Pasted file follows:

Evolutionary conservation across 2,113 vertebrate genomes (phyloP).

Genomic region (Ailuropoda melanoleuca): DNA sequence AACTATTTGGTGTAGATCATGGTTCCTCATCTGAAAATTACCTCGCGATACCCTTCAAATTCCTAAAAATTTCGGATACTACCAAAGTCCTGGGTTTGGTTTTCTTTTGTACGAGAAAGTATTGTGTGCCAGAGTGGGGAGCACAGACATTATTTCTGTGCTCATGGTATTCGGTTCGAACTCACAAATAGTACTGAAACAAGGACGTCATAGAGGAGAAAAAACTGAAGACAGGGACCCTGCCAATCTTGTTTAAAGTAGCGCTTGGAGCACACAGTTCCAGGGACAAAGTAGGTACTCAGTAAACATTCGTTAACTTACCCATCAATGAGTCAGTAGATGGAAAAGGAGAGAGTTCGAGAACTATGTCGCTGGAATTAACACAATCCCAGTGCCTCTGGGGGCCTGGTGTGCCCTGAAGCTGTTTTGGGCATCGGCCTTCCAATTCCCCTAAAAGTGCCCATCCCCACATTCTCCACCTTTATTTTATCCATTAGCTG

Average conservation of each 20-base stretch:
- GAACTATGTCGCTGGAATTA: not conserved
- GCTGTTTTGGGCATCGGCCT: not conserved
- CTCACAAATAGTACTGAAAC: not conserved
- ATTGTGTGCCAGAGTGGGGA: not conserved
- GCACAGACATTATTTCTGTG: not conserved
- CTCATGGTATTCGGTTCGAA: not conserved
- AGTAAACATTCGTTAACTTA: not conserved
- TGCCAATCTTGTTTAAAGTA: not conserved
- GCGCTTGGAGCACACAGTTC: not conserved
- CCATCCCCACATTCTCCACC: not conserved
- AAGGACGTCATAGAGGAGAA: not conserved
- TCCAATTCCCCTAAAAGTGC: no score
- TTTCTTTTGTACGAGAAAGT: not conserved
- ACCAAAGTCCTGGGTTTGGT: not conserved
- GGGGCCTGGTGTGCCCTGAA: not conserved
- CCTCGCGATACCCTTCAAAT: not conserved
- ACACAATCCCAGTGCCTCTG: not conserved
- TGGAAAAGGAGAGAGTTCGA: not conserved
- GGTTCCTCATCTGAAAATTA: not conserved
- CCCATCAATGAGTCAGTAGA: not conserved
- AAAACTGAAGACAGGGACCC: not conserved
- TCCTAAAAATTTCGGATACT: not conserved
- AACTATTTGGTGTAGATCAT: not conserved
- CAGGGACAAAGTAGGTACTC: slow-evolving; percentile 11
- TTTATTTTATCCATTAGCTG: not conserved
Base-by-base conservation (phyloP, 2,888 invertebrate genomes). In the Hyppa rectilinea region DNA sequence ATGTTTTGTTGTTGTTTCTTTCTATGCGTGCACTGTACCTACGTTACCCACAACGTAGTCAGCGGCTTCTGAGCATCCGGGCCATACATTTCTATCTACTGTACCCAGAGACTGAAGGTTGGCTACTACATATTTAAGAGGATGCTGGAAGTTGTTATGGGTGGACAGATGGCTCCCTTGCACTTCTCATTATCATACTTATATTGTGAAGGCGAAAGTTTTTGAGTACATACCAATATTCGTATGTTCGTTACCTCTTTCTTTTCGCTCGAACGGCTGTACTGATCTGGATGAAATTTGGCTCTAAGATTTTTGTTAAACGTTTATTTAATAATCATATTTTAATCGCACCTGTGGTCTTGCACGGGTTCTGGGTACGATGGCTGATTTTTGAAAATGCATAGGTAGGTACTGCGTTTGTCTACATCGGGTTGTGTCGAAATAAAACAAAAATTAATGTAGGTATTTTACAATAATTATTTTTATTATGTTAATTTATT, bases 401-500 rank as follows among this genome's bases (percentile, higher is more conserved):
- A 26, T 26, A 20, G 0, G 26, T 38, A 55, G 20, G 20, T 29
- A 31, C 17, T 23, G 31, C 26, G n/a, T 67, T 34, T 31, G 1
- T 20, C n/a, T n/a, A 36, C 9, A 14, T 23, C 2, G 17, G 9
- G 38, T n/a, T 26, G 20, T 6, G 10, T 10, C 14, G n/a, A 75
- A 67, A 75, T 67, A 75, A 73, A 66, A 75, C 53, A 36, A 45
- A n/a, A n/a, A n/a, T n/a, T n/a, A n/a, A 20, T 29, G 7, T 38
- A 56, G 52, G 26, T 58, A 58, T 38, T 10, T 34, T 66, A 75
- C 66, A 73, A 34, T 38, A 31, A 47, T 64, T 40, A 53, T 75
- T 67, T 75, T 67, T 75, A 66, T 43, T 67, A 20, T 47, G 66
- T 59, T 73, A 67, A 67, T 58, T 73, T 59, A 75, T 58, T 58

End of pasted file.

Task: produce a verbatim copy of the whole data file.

Evolutionary conservation across 2,113 vertebrate genomes (phyloP).

Genomic region (Ailuropoda melanoleuca): DNA sequence AACTATTTGGTGTAGATCATGGTTCCTCATCTGAAAATTACCTCGCGATACCCTTCAAATTCCTAAAAATTTCGGATACTACCAAAGTCCTGGGTTTGGTTTTCTTTTGTACGAGAAAGTATTGTGTGCCAGAGTGGGGAGCACAGACATTATTTCTGTGCTCATGGTATTCGGTTCGAACTCACAAATAGTACTGAAACAAGGACGTCATAGAGGAGAAAAAACTGAAGACAGGGACCCTGCCAATCTTGTTTAAAGTAGCGCTTGGAGCACACAGTTCCAGGGACAAAGTAGGTACTCAGTAAACATTCGTTAACTTACCCATCAATGAGTCAGTAGATGGAAAAGGAGAGAGTTCGAGAACTATGTCGCTGGAATTAACACAATCCCAGTGCCTCTGGGGGCCTGGTGTGCCCTGAAGCTGTTTTGGGCATCGGCCTTCCAATTCCCCTAAAAGTGCCCATCCCCACATTCTCCACCTTTATTTTATCCATTAGCTG

Average conservation of each 20-base stretch:
- GAACTATGTCGCTGGAATTA: not conserved
- GCTGTTTTGGGCATCGGCCT: not conserved
- CTCACAAATAGTACTGAAAC: not conserved
- ATTGTGTGCCAGAGTGGGGA: not conserved
- GCACAGACATTATTTCTGTG: not conserved
- CTCATGGTATTCGGTTCGAA: not conserved
- AGTAAACATTCGTTAACTTA: not conserved
- TGCCAATCTTGTTTAAAGTA: not conserved
- GCGCTTGGAGCACACAGTTC: not conserved
- CCATCCCCACATTCTCCACC: not conserved
- AAGGACGTCATAGAGGAGAA: not conserved
- TCCAATTCCCCTAAAAGTGC: no score
- TTTCTTTTGTACGAGAAAGT: not conserved
- ACCAAAGTCCTGGGTTTGGT: not conserved
- GGGGCCTGGTGTGCCCTGAA: not conserved
- CCTCGCGATACCCTTCAAAT: not conserved
- ACACAATCCCAGTGCCTCTG: not conserved
- TGGAAAAGGAGAGAGTTCGA: not conserved
- GGTTCCTCATCTGAAAATTA: not conserved
- CCCATCAATGAGTCAGTAGA: not conserved
- AAAACTGAAGACAGGGACCC: not conserved
- TCCTAAAAATTTCGGATACT: not conserved
- AACTATTTGGTGTAGATCAT: not conserved
- CAGGGACAAAGTAGGTACTC: slow-evolving; percentile 11
- TTTATTTTATCCATTAGCTG: not conserved
Base-by-base conservation (phyloP, 2,888 invertebrate genomes). In the Hyppa rectilinea region DNA sequence ATGTTTTGTTGTTGTTTCTTTCTATGCGTGCACTGTACCTACGTTACCCACAACGTAGTCAGCGGCTTCTGAGCATCCGGGCCATACATTTCTATCTACTGTACCCAGAGACTGAAGGTTGGCTACTACATATTTAAGAGGATGCTGGAAGTTGTTATGGGTGGACAGATGGCTCCCTTGCACTTCTCATTATCATACTTATATTGTGAAGGCGAAAGTTTTTGAGTACATACCAATATTCGTATGTTCGTTACCTCTTTCTTTTCGCTCGAACGGCTGTACTGATCTGGATGAAATTTGGCTCTAAGATTTTTGTTAAACGTTTATTTAATAATCATATTTTAATCGCACCTGTGGTCTTGCACGGGTTCTGGGTACGATGGCTGATTTTTGAAAATGCATAGGTAGGTACTGCGTTTGTCTACATCGGGTTGTGTCGAAATAAAACAAAAATTAATGTAGGTATTTTACAATAATTATTTTTATTATGTTAATTTATT, bases 401-500 rank as follows among this genome's bases (percentile, higher is more conserved):
- A 26, T 26, A 20, G 0, G 26, T 38, A 55, G 20, G 20, T 29
- A 31, C 17, T 23, G 31, C 26, G n/a, T 67, T 34, T 31, G 1
- T 20, C n/a, T n/a, A 36, C 9, A 14, T 23, C 2, G 17, G 9
- G 38, T n/a, T 26, G 20, T 6, G 10, T 10, C 14, G n/a, A 75
- A 67, A 75, T 67, A 75, A 73, A 66, A 75, C 53, A 36, A 45
- A n/a, A n/a, A n/a, T n/a, T n/a, A n/a, A 20, T 29, G 7, T 38
- A 56, G 52, G 26, T 58, A 58, T 38, T 10, T 34, T 66, A 75
- C 66, A 73, A 34, T 38, A 31, A 47, T 64, T 40, A 53, T 75
- T 67, T 75, T 67, T 75, A 66, T 43, T 67, A 20, T 47, G 66
- T 59, T 73, A 67, A 67, T 58, T 73, T 59, A 75, T 58, T 58